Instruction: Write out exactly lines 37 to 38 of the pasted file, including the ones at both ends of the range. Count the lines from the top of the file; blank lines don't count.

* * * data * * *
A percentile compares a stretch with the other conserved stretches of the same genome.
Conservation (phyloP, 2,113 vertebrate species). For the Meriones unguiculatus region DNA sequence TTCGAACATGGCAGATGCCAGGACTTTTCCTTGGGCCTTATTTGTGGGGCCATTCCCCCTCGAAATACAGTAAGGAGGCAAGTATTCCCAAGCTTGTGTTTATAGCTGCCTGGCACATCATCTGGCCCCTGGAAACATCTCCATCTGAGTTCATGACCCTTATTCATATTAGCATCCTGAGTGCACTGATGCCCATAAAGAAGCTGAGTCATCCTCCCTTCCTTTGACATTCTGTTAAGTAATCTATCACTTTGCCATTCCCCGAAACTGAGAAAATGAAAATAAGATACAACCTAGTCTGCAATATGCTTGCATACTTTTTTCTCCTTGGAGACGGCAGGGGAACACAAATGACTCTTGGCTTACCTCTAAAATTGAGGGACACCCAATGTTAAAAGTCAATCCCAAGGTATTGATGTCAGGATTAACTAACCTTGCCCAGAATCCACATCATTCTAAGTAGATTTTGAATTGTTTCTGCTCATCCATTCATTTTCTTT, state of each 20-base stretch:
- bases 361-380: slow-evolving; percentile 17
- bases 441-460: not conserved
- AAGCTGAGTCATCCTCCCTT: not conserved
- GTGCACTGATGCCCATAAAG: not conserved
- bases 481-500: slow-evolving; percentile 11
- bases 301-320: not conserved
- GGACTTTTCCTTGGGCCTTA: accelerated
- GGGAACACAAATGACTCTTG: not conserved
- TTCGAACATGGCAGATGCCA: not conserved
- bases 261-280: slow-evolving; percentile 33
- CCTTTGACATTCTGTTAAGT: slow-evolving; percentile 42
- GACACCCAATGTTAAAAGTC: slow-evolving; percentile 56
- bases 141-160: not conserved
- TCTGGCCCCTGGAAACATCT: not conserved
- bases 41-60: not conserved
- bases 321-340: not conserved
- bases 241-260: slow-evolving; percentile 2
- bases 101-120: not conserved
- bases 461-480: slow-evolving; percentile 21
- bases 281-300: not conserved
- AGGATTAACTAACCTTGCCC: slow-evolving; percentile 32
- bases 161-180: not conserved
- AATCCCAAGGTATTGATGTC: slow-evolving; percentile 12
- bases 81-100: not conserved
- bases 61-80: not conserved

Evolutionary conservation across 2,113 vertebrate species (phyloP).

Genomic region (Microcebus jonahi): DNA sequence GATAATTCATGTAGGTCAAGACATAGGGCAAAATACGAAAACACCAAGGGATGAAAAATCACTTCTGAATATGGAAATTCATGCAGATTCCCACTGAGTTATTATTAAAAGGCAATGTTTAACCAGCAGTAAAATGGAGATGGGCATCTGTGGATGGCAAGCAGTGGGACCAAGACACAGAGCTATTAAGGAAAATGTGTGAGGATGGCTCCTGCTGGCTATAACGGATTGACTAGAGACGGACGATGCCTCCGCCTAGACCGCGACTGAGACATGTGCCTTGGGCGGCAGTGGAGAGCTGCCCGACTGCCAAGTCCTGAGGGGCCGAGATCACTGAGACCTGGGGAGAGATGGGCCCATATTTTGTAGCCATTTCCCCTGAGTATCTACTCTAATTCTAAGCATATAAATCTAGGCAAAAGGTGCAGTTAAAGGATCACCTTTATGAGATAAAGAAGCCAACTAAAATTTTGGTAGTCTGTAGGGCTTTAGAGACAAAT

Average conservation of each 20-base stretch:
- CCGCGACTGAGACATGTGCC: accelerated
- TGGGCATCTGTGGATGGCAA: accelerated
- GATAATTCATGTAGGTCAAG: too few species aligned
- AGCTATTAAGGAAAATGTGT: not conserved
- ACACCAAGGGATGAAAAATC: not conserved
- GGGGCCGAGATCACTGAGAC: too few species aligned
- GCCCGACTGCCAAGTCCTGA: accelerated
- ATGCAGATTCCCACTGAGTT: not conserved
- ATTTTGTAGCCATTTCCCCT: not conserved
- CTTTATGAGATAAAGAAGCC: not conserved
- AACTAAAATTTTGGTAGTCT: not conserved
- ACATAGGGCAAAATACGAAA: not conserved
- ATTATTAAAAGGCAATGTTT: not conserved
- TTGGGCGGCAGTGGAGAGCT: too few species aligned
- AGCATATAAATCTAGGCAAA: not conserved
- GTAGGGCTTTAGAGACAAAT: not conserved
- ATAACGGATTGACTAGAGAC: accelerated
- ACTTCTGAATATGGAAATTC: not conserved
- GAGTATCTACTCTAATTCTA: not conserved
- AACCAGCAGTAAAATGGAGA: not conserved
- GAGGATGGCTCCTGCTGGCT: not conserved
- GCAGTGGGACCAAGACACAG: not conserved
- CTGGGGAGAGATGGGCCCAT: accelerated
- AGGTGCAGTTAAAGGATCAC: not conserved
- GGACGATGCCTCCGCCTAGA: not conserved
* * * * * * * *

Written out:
- GCCCGACTGCCAAGTCCTGA: accelerated
- ATGCAGATTCCCACTGAGTT: not conserved